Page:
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An excerpt from www.HouseOfNames.com archives copyright 2000 - 2017


The name Bakhorse is rooted in the ancient Anglo-Saxon culture. It is a name for someone who worked as a worker at the bake-house. The bake-house was where all the people in a village would bake their bread in communal ovens.

Bakhorse Early Origins



The surname Bakhorse was first found in Cumberland and Durham, where they held a family seat from ancient times.

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Bakhorse Spelling Variations


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Bakhorse Spelling Variations



It is only in the last few hundred years that the English language has been standardized. For that reason, early Anglo-Saxon surnames like Bakhorse are characterized by many spelling variations. As the English language changed and incorporated elements of other European languages, even literate people changed the spelling of their names. The variations of the name Bakhorse include: Backhouse, Baccus, Bachus, Bakehouse, Backas, Backhuse and many more.

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Bakhorse Early History


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Bakhorse Early History



This web page shows only a small excerpt of our Bakhorse research. Another 159 words (11 lines of text) covering the years 1500, 1894, 1554, 1626, 1598, 1601, 1593 and 1662 are included under the topic Early Bakhorse History in all our PDF Extended History products and printed products wherever possible.

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Bakhorse Early Notables (pre 1700)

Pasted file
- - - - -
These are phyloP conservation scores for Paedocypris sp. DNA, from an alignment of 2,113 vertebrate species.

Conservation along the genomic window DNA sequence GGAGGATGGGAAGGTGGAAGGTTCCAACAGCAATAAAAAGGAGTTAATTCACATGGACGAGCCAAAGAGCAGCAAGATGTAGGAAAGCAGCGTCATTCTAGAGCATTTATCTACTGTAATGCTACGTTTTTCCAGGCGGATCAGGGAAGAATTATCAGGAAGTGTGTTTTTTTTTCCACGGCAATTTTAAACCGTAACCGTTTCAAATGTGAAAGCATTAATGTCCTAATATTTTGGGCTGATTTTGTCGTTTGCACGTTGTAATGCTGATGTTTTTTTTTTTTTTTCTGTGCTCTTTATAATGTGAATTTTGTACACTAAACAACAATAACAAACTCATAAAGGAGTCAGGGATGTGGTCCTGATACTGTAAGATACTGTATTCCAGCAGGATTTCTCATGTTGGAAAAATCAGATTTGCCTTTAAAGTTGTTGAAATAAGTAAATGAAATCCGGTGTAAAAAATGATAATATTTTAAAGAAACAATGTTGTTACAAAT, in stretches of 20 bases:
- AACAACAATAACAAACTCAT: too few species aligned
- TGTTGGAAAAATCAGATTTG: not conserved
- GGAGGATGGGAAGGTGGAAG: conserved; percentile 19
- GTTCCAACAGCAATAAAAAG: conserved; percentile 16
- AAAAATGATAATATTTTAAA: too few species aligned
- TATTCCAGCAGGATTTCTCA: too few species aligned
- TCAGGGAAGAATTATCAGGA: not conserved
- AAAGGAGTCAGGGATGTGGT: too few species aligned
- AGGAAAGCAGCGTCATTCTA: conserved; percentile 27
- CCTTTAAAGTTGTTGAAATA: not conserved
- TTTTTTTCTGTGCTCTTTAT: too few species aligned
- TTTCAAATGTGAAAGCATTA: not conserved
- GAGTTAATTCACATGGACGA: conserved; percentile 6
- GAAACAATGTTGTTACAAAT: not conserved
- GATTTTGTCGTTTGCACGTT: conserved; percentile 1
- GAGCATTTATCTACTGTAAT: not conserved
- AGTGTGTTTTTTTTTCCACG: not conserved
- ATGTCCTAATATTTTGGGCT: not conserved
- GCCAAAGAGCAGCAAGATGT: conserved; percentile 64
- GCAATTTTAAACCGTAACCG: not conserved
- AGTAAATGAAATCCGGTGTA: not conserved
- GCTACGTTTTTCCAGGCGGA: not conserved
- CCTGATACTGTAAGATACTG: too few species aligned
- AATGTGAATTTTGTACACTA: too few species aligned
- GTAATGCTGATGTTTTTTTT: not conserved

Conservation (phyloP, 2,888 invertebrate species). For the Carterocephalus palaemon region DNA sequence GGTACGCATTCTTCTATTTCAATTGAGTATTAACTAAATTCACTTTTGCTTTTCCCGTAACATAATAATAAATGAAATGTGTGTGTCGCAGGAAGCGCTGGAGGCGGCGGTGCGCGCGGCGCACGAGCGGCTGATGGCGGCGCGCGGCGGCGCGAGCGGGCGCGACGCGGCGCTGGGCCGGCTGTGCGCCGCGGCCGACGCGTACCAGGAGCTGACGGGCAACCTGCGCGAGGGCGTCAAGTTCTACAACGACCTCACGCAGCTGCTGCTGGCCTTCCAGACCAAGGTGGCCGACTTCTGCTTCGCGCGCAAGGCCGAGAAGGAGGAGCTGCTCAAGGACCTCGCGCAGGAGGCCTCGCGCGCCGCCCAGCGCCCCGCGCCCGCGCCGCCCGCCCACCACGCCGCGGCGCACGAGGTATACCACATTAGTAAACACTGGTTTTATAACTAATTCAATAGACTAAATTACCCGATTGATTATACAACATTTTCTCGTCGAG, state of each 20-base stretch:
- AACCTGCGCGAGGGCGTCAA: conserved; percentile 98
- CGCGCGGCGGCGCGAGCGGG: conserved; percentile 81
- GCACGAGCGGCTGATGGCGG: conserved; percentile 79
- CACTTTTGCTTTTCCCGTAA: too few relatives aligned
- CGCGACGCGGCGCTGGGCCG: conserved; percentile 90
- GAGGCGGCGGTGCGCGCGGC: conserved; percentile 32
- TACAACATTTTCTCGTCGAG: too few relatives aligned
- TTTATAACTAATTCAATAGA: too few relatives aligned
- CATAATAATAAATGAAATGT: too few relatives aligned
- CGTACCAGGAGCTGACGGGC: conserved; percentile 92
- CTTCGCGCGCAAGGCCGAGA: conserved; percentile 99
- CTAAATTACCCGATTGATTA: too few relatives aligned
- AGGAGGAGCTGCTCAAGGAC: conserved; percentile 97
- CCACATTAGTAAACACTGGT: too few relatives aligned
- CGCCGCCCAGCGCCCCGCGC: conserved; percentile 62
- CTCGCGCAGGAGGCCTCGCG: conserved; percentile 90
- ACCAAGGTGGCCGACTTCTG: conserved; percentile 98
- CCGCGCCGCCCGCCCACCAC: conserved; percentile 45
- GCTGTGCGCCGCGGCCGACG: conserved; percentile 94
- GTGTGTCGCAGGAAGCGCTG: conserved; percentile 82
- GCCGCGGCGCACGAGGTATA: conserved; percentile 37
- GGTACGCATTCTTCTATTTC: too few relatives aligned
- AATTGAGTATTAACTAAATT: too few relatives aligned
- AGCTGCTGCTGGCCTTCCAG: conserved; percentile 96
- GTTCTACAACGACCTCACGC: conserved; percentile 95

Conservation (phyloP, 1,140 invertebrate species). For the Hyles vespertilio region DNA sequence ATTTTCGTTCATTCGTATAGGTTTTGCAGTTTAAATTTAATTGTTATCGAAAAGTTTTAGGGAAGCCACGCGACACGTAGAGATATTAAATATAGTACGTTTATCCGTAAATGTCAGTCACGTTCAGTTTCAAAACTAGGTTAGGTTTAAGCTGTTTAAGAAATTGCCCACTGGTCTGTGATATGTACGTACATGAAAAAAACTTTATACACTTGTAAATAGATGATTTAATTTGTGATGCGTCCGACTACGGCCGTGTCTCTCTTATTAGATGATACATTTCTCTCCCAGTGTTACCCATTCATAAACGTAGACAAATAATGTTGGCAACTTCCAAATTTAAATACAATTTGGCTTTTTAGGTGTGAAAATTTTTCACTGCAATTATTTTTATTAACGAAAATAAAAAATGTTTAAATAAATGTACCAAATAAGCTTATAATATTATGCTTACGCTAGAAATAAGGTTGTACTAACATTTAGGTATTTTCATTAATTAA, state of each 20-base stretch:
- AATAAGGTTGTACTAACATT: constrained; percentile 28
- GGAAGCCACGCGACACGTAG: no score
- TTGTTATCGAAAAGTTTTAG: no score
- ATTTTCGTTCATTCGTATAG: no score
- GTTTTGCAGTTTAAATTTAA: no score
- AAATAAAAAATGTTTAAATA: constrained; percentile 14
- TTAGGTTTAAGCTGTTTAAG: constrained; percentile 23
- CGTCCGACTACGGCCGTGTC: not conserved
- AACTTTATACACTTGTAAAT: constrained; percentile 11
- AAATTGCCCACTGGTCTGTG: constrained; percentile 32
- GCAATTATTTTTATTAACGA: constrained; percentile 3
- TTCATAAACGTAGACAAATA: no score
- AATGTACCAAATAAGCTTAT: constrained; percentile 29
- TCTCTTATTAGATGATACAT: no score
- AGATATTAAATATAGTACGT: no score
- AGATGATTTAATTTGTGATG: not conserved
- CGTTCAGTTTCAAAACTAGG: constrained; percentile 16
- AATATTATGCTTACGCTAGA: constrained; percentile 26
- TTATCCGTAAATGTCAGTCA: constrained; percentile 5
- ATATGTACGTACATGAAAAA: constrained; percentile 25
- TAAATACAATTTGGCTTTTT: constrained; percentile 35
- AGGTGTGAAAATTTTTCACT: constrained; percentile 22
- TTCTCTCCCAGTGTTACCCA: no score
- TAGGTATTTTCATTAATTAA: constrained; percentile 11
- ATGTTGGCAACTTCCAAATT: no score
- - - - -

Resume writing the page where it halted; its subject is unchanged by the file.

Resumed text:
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Bakhorse Early Notables (pre 1700)



Another 43 words (3 lines of text) are included under the topic Early Bakhorse Notables in all our PDF Extended History products and printed products wherever possible.

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Bakhorse In Ireland


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Bakhorse In Ireland



Some of the Bakhorse family moved to Ireland, but this topic is not covered in this excerpt. Another 63 words (4 lines of text) about their life in Ireland is included in all our PDF Extended History products and printed products wherever possible.

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The Great Migration


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The Great Migration



Many English families tired of political and religious strife left Britain for the new colonies in North America. Although the trip itself offered no relief - conditions on the ships were extremely cramped, and many travelers arrived diseased, starving, and destitute - these immigrants believed the opportunities that awaited them were worth the risks. Once in the colonies, many of the families did indeed prosper and, in turn, made significant contributions to the culture and economies of the growing colonies. An inquiry into the early roots of North American families has revealed a number of immigrants bearing the name Bakhorse or a variant listed above: Andrew Backhouse who settled by the Oswegatchie River in 1822; Henry Bachus arrived in Philadelphia in 1774; Joane Bakehouse settled in Virginia in 1654..